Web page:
Read his full obituary.

Dr Ian Y Ashwell

Ian Ashwell’s name first appears in British Schools Exploring Society literature when he was a leader on the 1956 expedition to Iceland, running – as he was to do on many occasions – the Meteorology Fire. Incidentally, the cost of that expedition for the boys (and only boys, of course) was £195 including travel, plus an additional £2.5s for the Annual Dinner Dance! Ian was back again in 1957, then in 1959, once more in 1960, and finally in 1962, twice to Iceland, twice to Sweden and once to Finland. On four of those five occasions he led the meteorology fieldwork, naturally; but in 1962 he was Chief Leader of the expedition to Swedish Lapland. Then, almost unaccountably (were it not for the known fact that he was furthering his professional career as a university lecturer in Canada) he disappears from the expedition scene until the next decade, to 1970 when once again he was Chief Leader on the Iceland expedition. This was followed by participation in 1971, 1975, 1977, 1981, 1982, 1983, 1985 (when he announced his retirement from active duties), 1992, 1997, and 2000, which was finally his last British Schools Exploring Society expedition.

Read his full obituary.

Tom Shipp DCL

By Soo Redshaw, British Exploring Society Trustee and Chief Leader

Geologist, teacher, expeditioner, mountain rescue team member and open university tutor, just some of the roles Tom Shipp fulfilled throughout his life of contribution to the various communities he was involved in.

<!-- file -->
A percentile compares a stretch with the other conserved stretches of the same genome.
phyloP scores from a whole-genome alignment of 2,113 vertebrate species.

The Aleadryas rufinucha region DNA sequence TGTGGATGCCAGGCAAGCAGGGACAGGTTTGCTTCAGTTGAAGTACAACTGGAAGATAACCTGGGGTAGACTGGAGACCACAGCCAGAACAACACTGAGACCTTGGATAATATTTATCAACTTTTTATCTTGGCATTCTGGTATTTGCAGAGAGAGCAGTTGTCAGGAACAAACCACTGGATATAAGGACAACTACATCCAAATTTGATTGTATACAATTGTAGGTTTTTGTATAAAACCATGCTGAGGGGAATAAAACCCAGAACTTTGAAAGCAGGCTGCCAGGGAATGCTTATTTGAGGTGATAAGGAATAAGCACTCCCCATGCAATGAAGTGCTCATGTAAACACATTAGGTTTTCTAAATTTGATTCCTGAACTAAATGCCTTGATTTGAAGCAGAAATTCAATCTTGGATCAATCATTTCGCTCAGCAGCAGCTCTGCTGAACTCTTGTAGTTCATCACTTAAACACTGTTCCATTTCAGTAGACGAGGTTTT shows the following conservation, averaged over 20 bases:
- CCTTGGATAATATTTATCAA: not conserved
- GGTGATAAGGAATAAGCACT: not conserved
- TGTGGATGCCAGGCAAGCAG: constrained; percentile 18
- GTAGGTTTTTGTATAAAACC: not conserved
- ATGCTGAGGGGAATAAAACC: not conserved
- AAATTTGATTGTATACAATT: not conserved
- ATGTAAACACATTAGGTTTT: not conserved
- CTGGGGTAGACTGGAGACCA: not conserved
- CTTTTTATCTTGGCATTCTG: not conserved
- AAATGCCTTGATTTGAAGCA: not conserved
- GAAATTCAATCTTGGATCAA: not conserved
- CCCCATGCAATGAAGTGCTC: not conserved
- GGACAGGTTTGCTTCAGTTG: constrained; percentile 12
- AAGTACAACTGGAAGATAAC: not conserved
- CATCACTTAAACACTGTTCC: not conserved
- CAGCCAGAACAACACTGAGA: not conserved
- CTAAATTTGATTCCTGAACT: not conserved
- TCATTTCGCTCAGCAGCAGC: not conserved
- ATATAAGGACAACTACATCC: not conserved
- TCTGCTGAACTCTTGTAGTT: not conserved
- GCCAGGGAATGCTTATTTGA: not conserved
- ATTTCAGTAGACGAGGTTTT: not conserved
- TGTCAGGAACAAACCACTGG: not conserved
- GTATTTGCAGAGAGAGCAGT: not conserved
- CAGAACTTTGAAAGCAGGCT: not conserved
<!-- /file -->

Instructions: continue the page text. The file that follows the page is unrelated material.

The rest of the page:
I first met Tom when he interviewed me as a potential leader to Svalbard 1987. He had a quiet, gentle manner with an equally quiet but sharp and often self-effacing sense of humour. He was generous with his time, knowledge and experience. An efficient man and good organiser, he diligently applied himself to tasks in hand and recorded his expeditions with characteristic thoroughness. (Though he hadn’t quite mastered being able to keep his pipe lit in all weathers!)

He ended the Svalbard expedition with great sadness and nostalgia as he watched his old mountaineering boots burn on the campfire. These boots had seen him through some great mountaineering days in different parts of the world, but even Tom couldn’t justify trying to get another step out of them as the soles were finally falling off. He obviously bought another pair as this was not to be his last British Exploring Society expedition.

His quiet encouragement, interest in a wide range of subjects and his belief in the power of the outdoors for young people are a testament to a life well-lived.